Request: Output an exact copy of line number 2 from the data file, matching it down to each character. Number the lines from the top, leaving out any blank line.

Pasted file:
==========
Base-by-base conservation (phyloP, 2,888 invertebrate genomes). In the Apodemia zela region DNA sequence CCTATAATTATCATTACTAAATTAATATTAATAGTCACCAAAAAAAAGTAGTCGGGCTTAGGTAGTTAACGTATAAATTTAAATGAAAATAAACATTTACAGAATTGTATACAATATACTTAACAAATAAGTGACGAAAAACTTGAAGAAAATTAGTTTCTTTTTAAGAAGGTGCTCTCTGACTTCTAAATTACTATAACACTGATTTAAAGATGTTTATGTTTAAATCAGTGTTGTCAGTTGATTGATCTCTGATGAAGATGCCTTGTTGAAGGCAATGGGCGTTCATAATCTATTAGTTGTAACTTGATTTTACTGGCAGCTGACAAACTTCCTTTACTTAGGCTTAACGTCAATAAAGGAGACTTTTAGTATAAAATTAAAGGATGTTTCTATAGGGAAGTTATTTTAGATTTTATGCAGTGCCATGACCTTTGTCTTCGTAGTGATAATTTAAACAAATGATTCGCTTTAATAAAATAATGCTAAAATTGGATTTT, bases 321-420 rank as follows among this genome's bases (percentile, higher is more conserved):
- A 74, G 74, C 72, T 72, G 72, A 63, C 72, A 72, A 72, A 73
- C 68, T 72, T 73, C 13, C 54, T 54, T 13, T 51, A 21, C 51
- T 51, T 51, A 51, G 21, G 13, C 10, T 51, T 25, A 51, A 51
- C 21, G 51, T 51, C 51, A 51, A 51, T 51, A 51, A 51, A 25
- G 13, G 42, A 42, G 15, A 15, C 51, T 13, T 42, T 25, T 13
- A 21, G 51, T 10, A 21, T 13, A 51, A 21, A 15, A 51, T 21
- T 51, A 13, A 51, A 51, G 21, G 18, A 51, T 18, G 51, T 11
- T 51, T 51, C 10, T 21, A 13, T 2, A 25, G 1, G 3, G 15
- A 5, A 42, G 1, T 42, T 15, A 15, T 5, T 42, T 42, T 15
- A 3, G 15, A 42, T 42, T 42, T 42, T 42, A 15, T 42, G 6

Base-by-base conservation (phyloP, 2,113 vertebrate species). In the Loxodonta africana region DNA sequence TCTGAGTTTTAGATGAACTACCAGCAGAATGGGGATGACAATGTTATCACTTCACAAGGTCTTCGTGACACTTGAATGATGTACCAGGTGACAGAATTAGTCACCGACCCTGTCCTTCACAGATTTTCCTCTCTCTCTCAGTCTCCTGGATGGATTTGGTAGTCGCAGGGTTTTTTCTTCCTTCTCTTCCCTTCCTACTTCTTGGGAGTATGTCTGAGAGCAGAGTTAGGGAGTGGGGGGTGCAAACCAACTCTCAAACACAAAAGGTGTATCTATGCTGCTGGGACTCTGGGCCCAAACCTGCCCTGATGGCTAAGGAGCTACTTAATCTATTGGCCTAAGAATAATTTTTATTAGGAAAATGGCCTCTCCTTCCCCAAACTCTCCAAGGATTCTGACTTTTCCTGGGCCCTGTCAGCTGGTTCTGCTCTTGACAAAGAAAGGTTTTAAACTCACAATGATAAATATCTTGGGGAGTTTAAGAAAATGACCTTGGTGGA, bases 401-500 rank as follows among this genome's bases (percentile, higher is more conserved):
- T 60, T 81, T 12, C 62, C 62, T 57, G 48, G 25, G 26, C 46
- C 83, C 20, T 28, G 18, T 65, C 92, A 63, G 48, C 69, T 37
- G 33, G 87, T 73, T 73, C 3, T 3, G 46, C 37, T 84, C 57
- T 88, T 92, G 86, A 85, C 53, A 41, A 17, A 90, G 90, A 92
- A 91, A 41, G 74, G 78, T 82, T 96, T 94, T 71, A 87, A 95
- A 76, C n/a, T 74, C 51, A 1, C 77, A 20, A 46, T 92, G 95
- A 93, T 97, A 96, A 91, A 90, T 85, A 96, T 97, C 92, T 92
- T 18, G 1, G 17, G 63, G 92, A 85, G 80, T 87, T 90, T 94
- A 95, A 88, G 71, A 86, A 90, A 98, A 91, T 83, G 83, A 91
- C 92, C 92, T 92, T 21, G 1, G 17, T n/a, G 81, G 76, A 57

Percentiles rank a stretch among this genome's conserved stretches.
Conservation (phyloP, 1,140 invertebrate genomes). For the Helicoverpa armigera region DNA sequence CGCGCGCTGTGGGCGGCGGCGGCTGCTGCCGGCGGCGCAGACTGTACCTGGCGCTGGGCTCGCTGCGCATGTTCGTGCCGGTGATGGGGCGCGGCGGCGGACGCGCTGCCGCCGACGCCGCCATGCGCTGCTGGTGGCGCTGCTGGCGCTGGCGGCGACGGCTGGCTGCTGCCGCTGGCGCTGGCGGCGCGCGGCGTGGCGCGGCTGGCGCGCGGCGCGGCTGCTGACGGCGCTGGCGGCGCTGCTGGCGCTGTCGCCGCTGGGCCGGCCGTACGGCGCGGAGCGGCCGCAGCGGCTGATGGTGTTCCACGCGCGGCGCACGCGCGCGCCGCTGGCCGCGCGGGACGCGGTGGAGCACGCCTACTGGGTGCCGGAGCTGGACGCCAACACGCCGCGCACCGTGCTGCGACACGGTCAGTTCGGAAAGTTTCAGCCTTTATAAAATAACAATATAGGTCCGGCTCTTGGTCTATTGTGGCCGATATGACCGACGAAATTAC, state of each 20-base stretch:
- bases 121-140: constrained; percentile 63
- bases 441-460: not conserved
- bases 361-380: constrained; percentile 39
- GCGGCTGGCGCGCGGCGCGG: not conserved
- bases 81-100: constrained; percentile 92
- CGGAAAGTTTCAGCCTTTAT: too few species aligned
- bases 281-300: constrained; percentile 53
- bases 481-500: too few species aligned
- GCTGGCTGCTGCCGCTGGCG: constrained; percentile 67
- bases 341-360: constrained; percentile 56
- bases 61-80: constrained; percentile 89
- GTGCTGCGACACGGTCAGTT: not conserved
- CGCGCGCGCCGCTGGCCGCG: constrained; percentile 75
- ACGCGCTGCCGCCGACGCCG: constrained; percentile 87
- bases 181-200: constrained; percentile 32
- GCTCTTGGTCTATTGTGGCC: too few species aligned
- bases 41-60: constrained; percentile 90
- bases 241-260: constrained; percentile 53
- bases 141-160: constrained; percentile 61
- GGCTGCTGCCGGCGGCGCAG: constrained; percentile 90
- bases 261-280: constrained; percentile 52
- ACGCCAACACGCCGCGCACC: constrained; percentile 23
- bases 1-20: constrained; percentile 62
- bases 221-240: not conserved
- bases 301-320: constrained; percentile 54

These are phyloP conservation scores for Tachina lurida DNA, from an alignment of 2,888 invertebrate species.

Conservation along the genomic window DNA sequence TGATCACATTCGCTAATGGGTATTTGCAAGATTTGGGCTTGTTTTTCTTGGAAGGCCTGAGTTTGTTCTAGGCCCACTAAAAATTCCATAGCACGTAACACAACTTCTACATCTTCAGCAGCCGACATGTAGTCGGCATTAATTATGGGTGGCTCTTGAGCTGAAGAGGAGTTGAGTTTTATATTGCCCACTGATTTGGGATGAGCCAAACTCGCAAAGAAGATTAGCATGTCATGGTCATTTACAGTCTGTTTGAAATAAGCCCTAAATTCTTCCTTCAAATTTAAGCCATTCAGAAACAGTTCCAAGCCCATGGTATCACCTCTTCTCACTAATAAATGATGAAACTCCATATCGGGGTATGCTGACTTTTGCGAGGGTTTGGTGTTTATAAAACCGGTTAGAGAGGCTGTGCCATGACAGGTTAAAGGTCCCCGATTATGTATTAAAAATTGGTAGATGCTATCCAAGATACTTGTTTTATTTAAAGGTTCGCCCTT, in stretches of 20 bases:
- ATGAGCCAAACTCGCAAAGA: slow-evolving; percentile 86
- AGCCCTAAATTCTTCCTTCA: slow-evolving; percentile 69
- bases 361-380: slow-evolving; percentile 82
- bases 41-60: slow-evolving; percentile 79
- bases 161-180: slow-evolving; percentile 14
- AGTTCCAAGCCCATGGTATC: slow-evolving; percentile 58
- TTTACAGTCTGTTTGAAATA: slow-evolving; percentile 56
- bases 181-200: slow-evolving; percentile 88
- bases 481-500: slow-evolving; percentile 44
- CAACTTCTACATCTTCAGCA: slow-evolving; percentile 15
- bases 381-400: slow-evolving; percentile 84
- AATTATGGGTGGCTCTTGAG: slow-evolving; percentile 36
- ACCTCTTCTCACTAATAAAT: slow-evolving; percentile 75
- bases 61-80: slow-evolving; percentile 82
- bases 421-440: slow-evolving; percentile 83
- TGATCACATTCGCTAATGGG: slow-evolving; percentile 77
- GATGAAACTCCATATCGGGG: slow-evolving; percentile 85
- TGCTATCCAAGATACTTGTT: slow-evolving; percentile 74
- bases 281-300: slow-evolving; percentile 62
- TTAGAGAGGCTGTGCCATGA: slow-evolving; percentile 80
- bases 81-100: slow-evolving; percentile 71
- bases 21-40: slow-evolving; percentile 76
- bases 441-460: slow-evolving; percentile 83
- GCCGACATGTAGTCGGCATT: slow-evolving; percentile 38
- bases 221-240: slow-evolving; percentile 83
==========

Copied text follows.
- A 74, G 74, C 72, T 72, G 72, A 63, C 72, A 72, A 72, A 73